Screw the spring nuts down until the the studs almost enter the slotted part of the nut.You will screw them down further as you adjust,but you don't want a nut screwed in so far you can't release it.There must be space to fit a screwdriver between the nut and cup to push the spring away from the nut,or you won't ever get the nut off again.
Adjust the pushrod with freeplay in the cable.Screw the adjuster in until it pushes against the pushrod,then back it off 1/2 turn and lock it.Adjust up the cable to about 1/8" freeplay.
Pull the clutch lever and use the kickstarter.Watch how much wobble there is at the presssure plate.Tighten one or two springs to reduce the wobble.Mark the pressure plate near one spring,to keep track of your adjustments.
Pull the clutch and use the kickstarter a few times before you do more adustments.Try to get the pressure plate consistently running within 0.010"-0.015".
If it's looking good,you can screw all the nuts down an equal number of turns,so the studs are within the slot of the nut but not fully through the nut.(Not so far you can't release the nut,and not enough to make the lever hard to pull.)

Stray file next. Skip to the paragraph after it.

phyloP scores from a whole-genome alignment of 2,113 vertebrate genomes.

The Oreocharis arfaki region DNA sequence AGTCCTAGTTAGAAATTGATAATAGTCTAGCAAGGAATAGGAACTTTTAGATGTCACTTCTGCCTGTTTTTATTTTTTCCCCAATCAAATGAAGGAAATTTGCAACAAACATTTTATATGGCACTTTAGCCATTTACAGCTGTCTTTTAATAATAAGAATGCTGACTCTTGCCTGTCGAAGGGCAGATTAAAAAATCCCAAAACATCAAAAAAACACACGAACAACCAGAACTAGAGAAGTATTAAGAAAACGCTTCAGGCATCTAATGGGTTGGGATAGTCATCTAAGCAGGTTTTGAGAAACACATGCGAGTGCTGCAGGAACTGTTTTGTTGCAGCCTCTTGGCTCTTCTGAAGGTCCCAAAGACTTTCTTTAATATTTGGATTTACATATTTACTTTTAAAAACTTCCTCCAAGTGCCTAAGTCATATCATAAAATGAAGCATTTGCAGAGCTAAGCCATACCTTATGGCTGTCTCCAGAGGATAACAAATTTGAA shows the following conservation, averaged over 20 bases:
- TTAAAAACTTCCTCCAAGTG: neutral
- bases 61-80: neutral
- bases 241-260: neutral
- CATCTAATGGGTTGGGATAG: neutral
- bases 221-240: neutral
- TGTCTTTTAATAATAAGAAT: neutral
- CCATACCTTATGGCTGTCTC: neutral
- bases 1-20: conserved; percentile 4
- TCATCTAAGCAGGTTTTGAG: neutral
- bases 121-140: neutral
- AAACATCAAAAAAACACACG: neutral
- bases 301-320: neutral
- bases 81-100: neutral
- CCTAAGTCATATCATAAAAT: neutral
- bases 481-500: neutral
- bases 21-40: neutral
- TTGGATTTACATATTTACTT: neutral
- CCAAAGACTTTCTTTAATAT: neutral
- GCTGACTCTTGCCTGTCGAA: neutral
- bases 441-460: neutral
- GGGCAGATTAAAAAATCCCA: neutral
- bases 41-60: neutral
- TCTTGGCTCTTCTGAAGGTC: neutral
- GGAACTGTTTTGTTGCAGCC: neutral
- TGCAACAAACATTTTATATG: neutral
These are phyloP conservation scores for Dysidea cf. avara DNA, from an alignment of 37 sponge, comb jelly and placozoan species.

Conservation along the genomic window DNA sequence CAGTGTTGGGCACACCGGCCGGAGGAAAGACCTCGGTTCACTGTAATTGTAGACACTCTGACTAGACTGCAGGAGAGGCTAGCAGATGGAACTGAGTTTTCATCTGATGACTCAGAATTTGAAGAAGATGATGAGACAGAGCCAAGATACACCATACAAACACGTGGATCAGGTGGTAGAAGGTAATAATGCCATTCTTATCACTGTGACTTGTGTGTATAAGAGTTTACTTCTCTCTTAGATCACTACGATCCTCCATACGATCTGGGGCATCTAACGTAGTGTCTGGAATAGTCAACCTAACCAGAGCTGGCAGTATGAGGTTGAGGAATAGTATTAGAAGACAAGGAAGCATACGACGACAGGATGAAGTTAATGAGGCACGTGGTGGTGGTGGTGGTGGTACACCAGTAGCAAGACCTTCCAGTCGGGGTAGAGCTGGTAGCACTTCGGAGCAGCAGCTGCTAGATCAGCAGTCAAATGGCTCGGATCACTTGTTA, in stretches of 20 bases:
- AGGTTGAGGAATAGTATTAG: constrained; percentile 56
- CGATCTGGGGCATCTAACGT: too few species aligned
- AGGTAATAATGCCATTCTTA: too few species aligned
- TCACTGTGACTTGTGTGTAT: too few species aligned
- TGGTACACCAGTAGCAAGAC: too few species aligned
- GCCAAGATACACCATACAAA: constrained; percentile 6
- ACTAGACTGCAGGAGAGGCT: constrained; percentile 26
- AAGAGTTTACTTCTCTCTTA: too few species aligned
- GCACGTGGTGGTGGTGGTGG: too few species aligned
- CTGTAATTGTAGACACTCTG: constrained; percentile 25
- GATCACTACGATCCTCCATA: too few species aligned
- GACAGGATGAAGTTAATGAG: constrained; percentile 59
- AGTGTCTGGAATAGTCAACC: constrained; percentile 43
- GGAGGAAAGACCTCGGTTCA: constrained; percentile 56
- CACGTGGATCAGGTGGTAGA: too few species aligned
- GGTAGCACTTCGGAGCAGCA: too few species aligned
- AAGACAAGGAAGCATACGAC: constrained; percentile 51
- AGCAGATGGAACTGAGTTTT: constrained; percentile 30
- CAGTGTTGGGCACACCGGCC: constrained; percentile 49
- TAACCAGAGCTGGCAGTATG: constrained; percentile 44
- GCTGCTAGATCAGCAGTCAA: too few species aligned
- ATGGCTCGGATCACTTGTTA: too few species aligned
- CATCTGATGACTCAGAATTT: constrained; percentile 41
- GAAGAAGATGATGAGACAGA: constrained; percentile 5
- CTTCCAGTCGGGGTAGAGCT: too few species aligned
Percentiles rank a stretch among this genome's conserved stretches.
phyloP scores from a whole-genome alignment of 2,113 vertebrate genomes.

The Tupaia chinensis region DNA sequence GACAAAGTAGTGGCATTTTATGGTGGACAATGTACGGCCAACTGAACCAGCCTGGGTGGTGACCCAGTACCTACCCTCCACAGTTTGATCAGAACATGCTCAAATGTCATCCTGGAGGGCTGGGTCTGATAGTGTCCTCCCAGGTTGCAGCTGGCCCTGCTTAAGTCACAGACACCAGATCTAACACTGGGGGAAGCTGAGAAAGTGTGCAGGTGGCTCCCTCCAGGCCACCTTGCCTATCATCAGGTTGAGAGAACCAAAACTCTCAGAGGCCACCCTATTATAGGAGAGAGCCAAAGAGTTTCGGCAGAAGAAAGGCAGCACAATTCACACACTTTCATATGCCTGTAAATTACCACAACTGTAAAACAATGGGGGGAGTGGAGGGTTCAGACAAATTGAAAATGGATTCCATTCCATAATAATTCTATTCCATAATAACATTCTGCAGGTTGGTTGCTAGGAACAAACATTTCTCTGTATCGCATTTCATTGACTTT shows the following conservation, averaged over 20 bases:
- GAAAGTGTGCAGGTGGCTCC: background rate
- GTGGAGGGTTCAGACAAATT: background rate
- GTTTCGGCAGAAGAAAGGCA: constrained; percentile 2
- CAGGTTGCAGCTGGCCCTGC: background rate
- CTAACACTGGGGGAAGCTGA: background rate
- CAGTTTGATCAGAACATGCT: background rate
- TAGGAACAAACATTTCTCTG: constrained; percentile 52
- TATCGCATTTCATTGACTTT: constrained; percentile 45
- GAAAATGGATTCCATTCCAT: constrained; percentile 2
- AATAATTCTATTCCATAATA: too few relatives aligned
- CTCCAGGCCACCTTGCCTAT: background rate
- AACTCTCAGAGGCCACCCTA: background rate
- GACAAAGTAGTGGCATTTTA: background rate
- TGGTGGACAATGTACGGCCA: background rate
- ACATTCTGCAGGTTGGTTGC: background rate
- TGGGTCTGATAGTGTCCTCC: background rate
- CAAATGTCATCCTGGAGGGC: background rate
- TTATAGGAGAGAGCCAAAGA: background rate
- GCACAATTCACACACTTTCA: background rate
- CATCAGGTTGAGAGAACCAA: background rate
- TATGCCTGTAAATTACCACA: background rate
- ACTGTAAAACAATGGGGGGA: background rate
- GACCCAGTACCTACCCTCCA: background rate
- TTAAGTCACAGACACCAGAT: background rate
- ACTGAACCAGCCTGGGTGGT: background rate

Check the runout again.Start the engine and pull the clutch a few times.See if the pressure plate runs true each time.If it's within 0.015" each time,that's pretty good.
With the engine running,select first gear.Shift to second,then back to neutral.Check the rotor-to-stator clearance,while you have the primary cover off.If all seems good,fit the primary cover.
Thank you very much Pete. I used what you gave me and watched the video by Plewsy a couple of times. I managed to get the new primary chain, clutch and reconditioned rotor back together. I followed the given steps for adjustment and managed to fire it up. Even took it to the end of the block and back without incident.
Proof that even a blind squirrel finds a nut once in a while. Hopefully the doc will let me start riding my bikes again soon.
If you have the funds buy one of the cast aluminium pressure plates , they are less likely to distort then the stamped steel one and have a neat little thrust bearing arrangement for the pushrod. They are pretty cheap.
WHAT? WOW? REALLY? Just another procedure I should have had when I was installing my new clutch pack....Oh well, the clutch, like everything else, seems to be working perfect employing DPO tactics and principles that I have up to this point!
If you love it, let it go. If it comes back, you've highsided!"
1971 Triumph T120 2005 Triumph "America" 1976 BMW R90/6